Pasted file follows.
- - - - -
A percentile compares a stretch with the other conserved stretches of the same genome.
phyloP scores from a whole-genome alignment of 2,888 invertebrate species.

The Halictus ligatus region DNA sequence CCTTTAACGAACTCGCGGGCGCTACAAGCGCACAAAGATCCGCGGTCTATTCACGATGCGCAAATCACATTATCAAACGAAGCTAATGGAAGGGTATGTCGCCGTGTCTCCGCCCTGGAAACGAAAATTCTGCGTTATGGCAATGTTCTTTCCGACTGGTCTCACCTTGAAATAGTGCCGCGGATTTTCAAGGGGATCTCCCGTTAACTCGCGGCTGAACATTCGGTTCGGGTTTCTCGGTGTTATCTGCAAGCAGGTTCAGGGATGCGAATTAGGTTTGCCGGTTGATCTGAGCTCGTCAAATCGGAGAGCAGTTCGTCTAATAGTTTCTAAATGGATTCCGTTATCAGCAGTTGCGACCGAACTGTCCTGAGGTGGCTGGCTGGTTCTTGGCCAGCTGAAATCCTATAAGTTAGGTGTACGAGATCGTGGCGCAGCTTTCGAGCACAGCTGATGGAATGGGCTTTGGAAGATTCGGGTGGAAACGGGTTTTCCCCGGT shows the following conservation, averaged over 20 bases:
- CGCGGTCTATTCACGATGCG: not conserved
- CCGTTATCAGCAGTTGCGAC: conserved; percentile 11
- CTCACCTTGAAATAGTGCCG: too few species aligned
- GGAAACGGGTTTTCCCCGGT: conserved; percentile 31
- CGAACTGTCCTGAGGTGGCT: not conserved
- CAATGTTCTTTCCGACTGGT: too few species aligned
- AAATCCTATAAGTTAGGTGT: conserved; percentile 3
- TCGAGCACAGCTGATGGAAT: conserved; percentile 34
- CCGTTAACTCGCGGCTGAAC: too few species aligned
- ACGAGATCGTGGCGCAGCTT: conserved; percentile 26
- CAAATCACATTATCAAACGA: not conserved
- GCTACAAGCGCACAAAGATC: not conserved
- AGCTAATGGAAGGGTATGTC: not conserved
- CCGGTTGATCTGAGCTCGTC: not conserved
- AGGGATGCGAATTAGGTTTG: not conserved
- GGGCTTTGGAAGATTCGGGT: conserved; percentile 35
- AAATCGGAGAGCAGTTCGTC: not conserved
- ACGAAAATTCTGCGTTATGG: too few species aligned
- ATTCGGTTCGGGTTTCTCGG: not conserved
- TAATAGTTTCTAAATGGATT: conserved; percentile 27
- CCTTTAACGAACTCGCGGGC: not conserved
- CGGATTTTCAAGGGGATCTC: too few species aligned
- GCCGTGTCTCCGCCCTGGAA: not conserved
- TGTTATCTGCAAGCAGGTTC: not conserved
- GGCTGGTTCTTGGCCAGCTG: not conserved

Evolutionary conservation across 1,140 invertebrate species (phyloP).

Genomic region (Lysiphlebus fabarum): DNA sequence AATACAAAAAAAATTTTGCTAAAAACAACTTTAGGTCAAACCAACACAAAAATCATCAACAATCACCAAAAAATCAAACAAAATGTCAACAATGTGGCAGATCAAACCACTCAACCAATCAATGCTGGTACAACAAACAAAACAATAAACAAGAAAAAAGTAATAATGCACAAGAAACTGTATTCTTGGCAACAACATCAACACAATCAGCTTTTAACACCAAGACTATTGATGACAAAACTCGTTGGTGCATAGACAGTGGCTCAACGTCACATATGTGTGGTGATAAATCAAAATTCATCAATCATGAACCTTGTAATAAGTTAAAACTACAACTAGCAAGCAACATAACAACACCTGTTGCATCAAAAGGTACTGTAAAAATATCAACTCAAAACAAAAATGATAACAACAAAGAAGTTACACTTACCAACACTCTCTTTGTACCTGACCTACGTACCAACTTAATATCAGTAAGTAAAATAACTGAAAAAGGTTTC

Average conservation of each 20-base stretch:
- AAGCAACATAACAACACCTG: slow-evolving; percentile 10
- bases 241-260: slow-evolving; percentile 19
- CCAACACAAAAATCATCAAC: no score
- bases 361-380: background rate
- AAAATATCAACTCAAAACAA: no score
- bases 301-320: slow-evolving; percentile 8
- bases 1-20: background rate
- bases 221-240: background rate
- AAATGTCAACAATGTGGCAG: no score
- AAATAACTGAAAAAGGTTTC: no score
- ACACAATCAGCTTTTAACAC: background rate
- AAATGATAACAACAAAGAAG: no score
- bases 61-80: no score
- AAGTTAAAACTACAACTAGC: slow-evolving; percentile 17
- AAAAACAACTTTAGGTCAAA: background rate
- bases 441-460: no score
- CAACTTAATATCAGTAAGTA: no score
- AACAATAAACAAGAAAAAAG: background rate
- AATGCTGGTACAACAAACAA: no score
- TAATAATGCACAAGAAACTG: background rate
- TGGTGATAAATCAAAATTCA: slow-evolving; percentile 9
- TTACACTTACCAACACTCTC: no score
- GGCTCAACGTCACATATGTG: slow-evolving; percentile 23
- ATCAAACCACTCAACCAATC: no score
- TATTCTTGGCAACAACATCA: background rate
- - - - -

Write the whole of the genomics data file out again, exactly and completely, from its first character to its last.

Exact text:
A percentile compares a stretch with the other conserved stretches of the same genome.
phyloP scores from a whole-genome alignment of 2,888 invertebrate species.

The Halictus ligatus region DNA sequence CCTTTAACGAACTCGCGGGCGCTACAAGCGCACAAAGATCCGCGGTCTATTCACGATGCGCAAATCACATTATCAAACGAAGCTAATGGAAGGGTATGTCGCCGTGTCTCCGCCCTGGAAACGAAAATTCTGCGTTATGGCAATGTTCTTTCCGACTGGTCTCACCTTGAAATAGTGCCGCGGATTTTCAAGGGGATCTCCCGTTAACTCGCGGCTGAACATTCGGTTCGGGTTTCTCGGTGTTATCTGCAAGCAGGTTCAGGGATGCGAATTAGGTTTGCCGGTTGATCTGAGCTCGTCAAATCGGAGAGCAGTTCGTCTAATAGTTTCTAAATGGATTCCGTTATCAGCAGTTGCGACCGAACTGTCCTGAGGTGGCTGGCTGGTTCTTGGCCAGCTGAAATCCTATAAGTTAGGTGTACGAGATCGTGGCGCAGCTTTCGAGCACAGCTGATGGAATGGGCTTTGGAAGATTCGGGTGGAAACGGGTTTTCCCCGGT shows the following conservation, averaged over 20 bases:
- CGCGGTCTATTCACGATGCG: not conserved
- CCGTTATCAGCAGTTGCGAC: conserved; percentile 11
- CTCACCTTGAAATAGTGCCG: too few species aligned
- GGAAACGGGTTTTCCCCGGT: conserved; percentile 31
- CGAACTGTCCTGAGGTGGCT: not conserved
- CAATGTTCTTTCCGACTGGT: too few species aligned
- AAATCCTATAAGTTAGGTGT: conserved; percentile 3
- TCGAGCACAGCTGATGGAAT: conserved; percentile 34
- CCGTTAACTCGCGGCTGAAC: too few species aligned
- ACGAGATCGTGGCGCAGCTT: conserved; percentile 26
- CAAATCACATTATCAAACGA: not conserved
- GCTACAAGCGCACAAAGATC: not conserved
- AGCTAATGGAAGGGTATGTC: not conserved
- CCGGTTGATCTGAGCTCGTC: not conserved
- AGGGATGCGAATTAGGTTTG: not conserved
- GGGCTTTGGAAGATTCGGGT: conserved; percentile 35
- AAATCGGAGAGCAGTTCGTC: not conserved
- ACGAAAATTCTGCGTTATGG: too few species aligned
- ATTCGGTTCGGGTTTCTCGG: not conserved
- TAATAGTTTCTAAATGGATT: conserved; percentile 27
- CCTTTAACGAACTCGCGGGC: not conserved
- CGGATTTTCAAGGGGATCTC: too few species aligned
- GCCGTGTCTCCGCCCTGGAA: not conserved
- TGTTATCTGCAAGCAGGTTC: not conserved
- GGCTGGTTCTTGGCCAGCTG: not conserved

Evolutionary conservation across 1,140 invertebrate species (phyloP).

Genomic region (Lysiphlebus fabarum): DNA sequence AATACAAAAAAAATTTTGCTAAAAACAACTTTAGGTCAAACCAACACAAAAATCATCAACAATCACCAAAAAATCAAACAAAATGTCAACAATGTGGCAGATCAAACCACTCAACCAATCAATGCTGGTACAACAAACAAAACAATAAACAAGAAAAAAGTAATAATGCACAAGAAACTGTATTCTTGGCAACAACATCAACACAATCAGCTTTTAACACCAAGACTATTGATGACAAAACTCGTTGGTGCATAGACAGTGGCTCAACGTCACATATGTGTGGTGATAAATCAAAATTCATCAATCATGAACCTTGTAATAAGTTAAAACTACAACTAGCAAGCAACATAACAACACCTGTTGCATCAAAAGGTACTGTAAAAATATCAACTCAAAACAAAAATGATAACAACAAAGAAGTTACACTTACCAACACTCTCTTTGTACCTGACCTACGTACCAACTTAATATCAGTAAGTAAAATAACTGAAAAAGGTTTC

Average conservation of each 20-base stretch:
- AAGCAACATAACAACACCTG: slow-evolving; percentile 10
- bases 241-260: slow-evolving; percentile 19
- CCAACACAAAAATCATCAAC: no score
- bases 361-380: background rate
- AAAATATCAACTCAAAACAA: no score
- bases 301-320: slow-evolving; percentile 8
- bases 1-20: background rate
- bases 221-240: background rate
- AAATGTCAACAATGTGGCAG: no score
- AAATAACTGAAAAAGGTTTC: no score
- ACACAATCAGCTTTTAACAC: background rate
- AAATGATAACAACAAAGAAG: no score
- bases 61-80: no score
- AAGTTAAAACTACAACTAGC: slow-evolving; percentile 17
- AAAAACAACTTTAGGTCAAA: background rate
- bases 441-460: no score
- CAACTTAATATCAGTAAGTA: no score
- AACAATAAACAAGAAAAAAG: background rate
- AATGCTGGTACAACAAACAA: no score
- TAATAATGCACAAGAAACTG: background rate
- TGGTGATAAATCAAAATTCA: slow-evolving; percentile 9
- TTACACTTACCAACACTCTC: no score
- GGCTCAACGTCACATATGTG: slow-evolving; percentile 23
- ATCAAACCACTCAACCAATC: no score
- TATTCTTGGCAACAACATCA: background rate